Gary Michael Smith, J.D.

The conservative shift in the Supreme Court continues to have profound effects upon religious jurisprudence. For psychedelic religions in particular, the Supreme Court’s current body may prove more receptive than popular punditry may suggest.  In December 2020, the Supreme Court issued a unanimous ruling in Tanzin v. Tanvir, 592 U.S. ___ (2020[CC1] )—8-0, Justice Amy Coney Barrett joined the Court too late to hear this case and did not participate—holding the Religious Freedom Restoration Act (RFRA) allows litigants to seek money damages when they are victims of religious persecution at the hands of government officials.

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Tanzin involves three Muslim Americans suing the FBI for financial damages, following an incident where the FBI wanted the men to serve as confidential informants. The men refused, citing their Muslim faith. The men claim the FBI then retributively placed them on the national no-fly list. The FBI, relying upon Qualified Immunity, also later removed the men from the no-fly list, claiming their case was now moot. The Supreme Court, however, said “not so fast.”

Prior to Tanzin, there was a general belief that the Qualified Immunity doctrine shielded government officials from having to pay money to people they harm. Although the government and its agents can be sued, decades ago the Supreme Court confirmed that the Qualified Immunity Doctrine provides “government officials performing discretionary functions generally are shielded from liability for civil damages insofar as their conduct does not violate clearly established statutory or constitutional rights of which a reasonable person would have known” (Harlow v. Fitzgerald, 457 U.S. 800 [1982]). In other words, it was conventional belief that parties alleging religious persecution could not pursue money damages as part of their legal claims. However, it turns out such is not true of claims brought under RFRA, and Tanzin clarifies that plaintiffs have been permitted all along to pursue money damage claims under RFRA.

Tanzin relies upon literal verbiage of RFRA, which allows someone whose religious faith has been unlawfully burdened to “obtain appropriate relief against a government” (42 U.S.C. § 2000bb-1[c]). Because RFRA defines “government” to include an “official (or other person acting under color of law) of the United States,” the Supreme Court concluded that injured parties could sue government officials in their personal capacities (42 U.S.C. § 2000bb-2[1]).

Tanzin obviously has limitations. It applies only against federal officials and requires religious persecution or discrimination, allegation of RFRA violation, and allegation of damages. In the right context—which occasionally happens with psychedelic religions—Tanzin has actual application. Indeed, Tanzin gives a nod to one of the most significant psychedelic cases of the last half century, Employment Div., Dept. of Human Resources of Ore. v. Smith, 494 U.S. 872 (1990), wherein the Supreme Court unexpectedly did away with the government’s burden to prove it held a “compelling interest” that justified government intrusion upon religious practice. Justice Scalia’s opinion in Smith was so shocking that a broad national coalition of religious groups (who might not have come together under most other circumstances) joined to lobby Congress to undo the effects of Smith, leading to the creation of RFRA.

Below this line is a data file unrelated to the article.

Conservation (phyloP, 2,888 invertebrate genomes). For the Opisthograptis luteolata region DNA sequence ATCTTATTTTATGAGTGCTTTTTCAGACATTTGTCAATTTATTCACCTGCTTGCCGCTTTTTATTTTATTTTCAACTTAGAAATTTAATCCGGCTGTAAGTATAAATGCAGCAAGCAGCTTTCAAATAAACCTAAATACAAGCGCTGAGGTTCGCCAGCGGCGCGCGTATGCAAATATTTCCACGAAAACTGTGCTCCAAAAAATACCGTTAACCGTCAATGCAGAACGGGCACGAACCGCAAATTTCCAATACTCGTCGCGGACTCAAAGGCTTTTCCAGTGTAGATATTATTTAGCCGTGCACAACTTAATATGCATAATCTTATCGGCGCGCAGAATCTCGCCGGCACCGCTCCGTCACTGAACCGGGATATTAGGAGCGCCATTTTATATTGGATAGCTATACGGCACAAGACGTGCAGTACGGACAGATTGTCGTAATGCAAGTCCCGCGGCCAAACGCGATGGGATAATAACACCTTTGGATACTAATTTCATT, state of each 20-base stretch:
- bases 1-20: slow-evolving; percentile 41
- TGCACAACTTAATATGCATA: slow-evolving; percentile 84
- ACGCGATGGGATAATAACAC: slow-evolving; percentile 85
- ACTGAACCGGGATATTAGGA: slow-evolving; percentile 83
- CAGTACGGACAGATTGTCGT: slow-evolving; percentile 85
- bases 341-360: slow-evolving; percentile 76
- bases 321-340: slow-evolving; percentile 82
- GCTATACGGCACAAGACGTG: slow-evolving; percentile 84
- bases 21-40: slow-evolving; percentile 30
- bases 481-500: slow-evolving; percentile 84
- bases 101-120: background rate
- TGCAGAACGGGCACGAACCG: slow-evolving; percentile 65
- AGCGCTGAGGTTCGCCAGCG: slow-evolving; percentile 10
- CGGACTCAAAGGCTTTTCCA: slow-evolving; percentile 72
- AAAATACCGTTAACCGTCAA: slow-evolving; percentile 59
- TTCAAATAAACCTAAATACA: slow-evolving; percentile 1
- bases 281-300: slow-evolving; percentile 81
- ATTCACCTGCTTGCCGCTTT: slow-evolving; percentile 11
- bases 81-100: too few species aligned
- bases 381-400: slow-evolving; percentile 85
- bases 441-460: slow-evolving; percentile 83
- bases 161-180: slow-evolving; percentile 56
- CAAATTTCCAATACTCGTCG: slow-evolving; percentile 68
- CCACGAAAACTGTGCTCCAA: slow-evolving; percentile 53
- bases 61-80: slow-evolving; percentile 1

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The story of Smith is two Native American Oregonian drug and alcohol counselors had been fired and subsequently denied unemployment benefits for having ingested peyote as part of a religious ceremony at their Native American church. At the time, ingesting peyote was illegal in Oregon. The Supreme Court affirmed their employment termination and denial of benefits, holding that the Free Exercise Clause of the First Amendment does not prohibit governments from burdening religious practices through generally applicable laws. In so ruling, the Supreme Court rejected the interpretation of the Free Exercise Clause established in an earlier case, Sherbert v. Verner, 374 U. S. 398 (1963), and, in accord with earlier cases [see Smith, 494 U. S., at 879–880, 884–885], held that the Constitution does not require judges to engage in a case-by-case assessment of the religious burdens imposed by facially constitutional laws (see Smith, 494 U. S. 398 at 883–890). “Although states have the power to accommodate otherwise illegal acts done in pursuit of religious beliefs, they are not required to do so,” Justice Antonin Scalia wrote. (see Smith, 494 U. S. 398). Scalia cautioned that allowing someone to break a law because of a religious belief “would open the prospect of constitutionally required exemptions from civic obligations of almost every conceivable kind.”